I am trying to calculate substitution and income effect for 2 goods, $x$ and $y$.

Given that marginal utility $\mathrm{MU}_x = 1$, marginal utility $\mathrm{MU}_y = -a$ (unknown number), price of $p_x = 16$, price of $p_y = 20$, how should I proceed? I am unable to use the equal marginal principle, since I cannot have a negative price. But without using the marginal principle, I am also unable to find the optimal basket.

I was also considering that the marginal rate of substitution of $x$ will always be greater than that of $y$. Hence, the optimal basket would just be to spend all the income on $x$. Could that count as an optimal basket?

  • $\begingroup$ Is there any information which says that a has to be positive? $\endgroup$ – erik Sep 10 '18 at 16:28
  • $\begingroup$ Yes, it is given in the question that a > 0 $\endgroup$ – statsguy21 Sep 11 '18 at 1:35
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    $\begingroup$ Then you should mention that in the post I think. Thanks. $\endgroup$ – erik Sep 11 '18 at 6:46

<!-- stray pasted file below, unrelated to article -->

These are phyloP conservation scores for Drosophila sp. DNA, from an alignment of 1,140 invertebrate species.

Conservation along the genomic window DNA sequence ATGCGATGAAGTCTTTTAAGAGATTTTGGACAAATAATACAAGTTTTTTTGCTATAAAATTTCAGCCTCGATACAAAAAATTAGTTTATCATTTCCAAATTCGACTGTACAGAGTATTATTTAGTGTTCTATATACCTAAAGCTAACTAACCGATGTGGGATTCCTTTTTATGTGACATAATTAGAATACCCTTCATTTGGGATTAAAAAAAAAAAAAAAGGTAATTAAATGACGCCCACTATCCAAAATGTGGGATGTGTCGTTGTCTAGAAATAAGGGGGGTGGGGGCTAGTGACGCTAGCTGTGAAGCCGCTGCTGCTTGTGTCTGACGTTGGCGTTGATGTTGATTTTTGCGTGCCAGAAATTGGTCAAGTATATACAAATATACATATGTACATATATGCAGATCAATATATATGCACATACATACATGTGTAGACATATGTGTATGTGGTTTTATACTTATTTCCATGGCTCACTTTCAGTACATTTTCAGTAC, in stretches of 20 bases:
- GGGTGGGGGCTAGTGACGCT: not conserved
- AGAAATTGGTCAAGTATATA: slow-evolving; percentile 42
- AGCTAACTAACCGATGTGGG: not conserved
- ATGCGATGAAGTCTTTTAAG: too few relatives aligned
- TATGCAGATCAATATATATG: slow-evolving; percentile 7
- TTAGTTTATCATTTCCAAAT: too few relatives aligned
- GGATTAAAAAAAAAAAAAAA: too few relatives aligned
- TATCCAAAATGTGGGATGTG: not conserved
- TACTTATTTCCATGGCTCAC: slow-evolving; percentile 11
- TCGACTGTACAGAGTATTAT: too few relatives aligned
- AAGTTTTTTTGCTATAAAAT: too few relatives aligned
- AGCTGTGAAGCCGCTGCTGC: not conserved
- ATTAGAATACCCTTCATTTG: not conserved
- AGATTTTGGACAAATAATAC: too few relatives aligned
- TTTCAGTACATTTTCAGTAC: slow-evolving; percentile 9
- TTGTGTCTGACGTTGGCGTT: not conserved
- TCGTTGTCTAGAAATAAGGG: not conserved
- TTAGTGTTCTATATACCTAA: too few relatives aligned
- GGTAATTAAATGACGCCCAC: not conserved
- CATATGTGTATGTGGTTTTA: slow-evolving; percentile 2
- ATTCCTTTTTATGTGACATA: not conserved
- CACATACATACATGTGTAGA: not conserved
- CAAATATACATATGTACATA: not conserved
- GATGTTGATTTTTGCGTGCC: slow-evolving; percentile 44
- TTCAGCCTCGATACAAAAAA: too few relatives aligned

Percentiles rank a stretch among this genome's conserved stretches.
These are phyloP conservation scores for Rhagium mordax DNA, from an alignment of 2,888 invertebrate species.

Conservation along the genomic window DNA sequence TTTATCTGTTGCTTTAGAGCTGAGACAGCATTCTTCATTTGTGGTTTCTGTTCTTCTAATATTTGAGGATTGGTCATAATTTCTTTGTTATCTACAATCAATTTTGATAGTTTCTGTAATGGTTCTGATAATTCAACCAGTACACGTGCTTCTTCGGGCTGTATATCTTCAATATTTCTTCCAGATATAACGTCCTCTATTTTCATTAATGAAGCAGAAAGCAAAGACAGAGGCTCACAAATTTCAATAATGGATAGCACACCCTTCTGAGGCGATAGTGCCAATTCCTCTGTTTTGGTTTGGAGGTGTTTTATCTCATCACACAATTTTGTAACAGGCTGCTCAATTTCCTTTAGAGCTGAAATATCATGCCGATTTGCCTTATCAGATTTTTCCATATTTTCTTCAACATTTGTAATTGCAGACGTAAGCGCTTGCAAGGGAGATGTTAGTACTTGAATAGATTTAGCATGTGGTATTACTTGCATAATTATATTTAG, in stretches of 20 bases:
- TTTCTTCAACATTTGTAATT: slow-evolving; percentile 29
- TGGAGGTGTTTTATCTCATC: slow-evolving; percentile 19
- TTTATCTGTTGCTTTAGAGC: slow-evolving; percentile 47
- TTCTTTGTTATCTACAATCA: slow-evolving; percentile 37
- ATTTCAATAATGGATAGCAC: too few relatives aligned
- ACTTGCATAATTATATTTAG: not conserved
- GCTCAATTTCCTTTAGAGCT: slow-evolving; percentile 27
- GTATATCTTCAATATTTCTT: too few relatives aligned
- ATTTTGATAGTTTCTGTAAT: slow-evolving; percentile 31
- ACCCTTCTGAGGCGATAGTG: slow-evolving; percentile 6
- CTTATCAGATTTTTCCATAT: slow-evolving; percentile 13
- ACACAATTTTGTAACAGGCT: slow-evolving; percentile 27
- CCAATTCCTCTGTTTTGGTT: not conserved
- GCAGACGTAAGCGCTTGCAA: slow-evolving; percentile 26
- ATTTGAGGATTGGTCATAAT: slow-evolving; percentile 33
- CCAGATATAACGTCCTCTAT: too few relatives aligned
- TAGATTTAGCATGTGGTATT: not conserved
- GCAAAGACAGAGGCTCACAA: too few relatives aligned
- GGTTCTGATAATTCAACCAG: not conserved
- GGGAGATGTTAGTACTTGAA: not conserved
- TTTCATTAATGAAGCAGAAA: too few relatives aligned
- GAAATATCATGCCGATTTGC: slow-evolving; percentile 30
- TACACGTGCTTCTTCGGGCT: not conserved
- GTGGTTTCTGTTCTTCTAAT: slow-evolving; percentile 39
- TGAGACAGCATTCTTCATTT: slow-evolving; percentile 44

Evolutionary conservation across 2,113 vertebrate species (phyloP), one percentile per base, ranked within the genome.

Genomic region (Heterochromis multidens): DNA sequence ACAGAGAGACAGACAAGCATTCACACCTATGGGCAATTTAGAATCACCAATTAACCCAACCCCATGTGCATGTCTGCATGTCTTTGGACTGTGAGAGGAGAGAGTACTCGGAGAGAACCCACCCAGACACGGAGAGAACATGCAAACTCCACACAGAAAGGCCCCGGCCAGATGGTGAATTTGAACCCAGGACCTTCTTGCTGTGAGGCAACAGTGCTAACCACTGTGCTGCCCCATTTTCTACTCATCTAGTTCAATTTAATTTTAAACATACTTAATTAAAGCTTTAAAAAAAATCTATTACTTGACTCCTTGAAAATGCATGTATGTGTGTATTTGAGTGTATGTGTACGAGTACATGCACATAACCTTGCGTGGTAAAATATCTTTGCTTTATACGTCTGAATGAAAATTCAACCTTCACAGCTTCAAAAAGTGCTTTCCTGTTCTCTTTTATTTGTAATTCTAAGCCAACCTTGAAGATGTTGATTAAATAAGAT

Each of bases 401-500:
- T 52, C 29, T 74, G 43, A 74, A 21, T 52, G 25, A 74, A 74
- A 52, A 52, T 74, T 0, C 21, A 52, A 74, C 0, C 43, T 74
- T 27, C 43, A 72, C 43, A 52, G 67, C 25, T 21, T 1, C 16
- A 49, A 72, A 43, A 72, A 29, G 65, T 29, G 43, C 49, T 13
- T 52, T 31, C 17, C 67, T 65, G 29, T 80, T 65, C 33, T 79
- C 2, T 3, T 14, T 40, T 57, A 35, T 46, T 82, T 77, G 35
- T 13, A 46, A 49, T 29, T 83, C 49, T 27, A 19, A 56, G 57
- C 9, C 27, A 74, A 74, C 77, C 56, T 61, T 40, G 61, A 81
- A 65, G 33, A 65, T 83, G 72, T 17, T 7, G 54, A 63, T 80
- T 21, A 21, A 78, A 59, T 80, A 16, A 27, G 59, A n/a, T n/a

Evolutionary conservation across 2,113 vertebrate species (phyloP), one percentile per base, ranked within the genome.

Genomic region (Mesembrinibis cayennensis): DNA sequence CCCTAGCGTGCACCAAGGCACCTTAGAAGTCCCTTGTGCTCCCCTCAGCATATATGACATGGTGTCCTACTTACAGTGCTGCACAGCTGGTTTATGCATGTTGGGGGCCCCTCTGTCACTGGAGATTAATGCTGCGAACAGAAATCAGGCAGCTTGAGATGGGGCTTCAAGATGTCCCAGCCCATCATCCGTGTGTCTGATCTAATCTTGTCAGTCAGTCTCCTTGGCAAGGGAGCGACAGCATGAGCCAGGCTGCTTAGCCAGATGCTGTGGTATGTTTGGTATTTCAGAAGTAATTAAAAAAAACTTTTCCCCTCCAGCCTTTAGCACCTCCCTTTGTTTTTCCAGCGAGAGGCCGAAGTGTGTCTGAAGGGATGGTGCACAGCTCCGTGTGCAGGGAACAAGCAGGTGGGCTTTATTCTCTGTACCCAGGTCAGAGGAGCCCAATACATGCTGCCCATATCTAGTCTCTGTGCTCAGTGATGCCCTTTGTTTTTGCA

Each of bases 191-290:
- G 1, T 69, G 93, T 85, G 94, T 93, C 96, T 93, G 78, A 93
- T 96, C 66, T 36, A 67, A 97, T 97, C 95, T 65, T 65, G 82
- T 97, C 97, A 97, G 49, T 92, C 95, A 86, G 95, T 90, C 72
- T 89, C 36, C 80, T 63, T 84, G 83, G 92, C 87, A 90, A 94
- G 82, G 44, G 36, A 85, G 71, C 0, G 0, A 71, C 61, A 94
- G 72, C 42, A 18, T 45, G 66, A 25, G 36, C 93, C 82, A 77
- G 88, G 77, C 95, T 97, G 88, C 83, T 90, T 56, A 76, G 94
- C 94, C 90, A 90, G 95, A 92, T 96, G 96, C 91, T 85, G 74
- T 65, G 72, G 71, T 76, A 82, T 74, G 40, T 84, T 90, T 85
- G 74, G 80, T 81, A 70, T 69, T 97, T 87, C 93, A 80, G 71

• $\begingroup$ This question might be helpful, although note that this is an example where both goods yield positive utility; economics.stackexchange.com/questions/25384/… $\endgroup$ – Ubiquitous Nov 10 '18 at 7:56

Given that $a>0$, one can see that the utility function is, $U =x-ay$. Which gives us linear indifference curves. Which also tells us that $x$ is a “good” and $y$ is a “bad”.

Thus the consumer spends all income on $x$ and purchases no units of $y$. You are correct in what you mention in your question.

You can not apply the equimarginal principle here since all you get is a corner solution.

  • $\begingroup$ Ok thanks for the clarification. Does this mean that I shouldn't be worrying about calculations (equimarginal principles / tangency solutions) in such a question and revert back to the basics and go by the definition instead? $\endgroup$ – statsguy21 Sep 11 '18 at 6:53
  • $\begingroup$ You can’t use equimarginal principle here. So yes, go by applying logic and you find that the only good bought will be x. The IE becomes really easy. And there is no SE in the sense that no money is ever spent on Y. $\endgroup$ – erik Sep 11 '18 at 6:59

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